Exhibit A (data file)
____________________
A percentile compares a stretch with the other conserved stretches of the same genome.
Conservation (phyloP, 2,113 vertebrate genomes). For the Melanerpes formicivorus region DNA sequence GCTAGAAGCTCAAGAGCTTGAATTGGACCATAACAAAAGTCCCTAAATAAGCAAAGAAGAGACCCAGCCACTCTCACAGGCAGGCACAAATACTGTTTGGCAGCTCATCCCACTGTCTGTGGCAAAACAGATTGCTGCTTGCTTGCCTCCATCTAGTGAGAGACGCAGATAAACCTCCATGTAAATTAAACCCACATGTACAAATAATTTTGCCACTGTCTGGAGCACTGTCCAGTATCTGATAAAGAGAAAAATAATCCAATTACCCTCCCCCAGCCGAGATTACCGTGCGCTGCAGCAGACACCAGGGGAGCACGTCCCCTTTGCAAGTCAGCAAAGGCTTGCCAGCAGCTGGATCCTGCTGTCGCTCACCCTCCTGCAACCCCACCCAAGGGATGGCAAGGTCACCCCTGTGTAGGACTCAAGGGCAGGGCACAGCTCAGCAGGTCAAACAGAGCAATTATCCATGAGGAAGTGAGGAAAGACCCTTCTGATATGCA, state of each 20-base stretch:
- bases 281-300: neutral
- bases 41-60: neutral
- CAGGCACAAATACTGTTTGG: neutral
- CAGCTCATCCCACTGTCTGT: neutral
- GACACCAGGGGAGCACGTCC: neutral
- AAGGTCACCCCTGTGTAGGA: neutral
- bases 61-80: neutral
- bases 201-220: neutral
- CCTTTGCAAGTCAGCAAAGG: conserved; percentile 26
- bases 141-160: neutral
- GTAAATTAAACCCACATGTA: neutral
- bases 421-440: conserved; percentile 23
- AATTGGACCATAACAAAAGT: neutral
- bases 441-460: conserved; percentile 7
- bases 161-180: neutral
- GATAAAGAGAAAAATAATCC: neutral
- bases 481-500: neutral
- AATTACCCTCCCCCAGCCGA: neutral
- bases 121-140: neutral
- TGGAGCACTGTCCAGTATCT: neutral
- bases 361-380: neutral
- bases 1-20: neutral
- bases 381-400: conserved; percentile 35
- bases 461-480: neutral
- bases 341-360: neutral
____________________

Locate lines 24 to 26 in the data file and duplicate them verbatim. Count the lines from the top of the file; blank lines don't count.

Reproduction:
- bases 1-20: neutral
- bases 381-400: conserved; percentile 35
- bases 461-480: neutral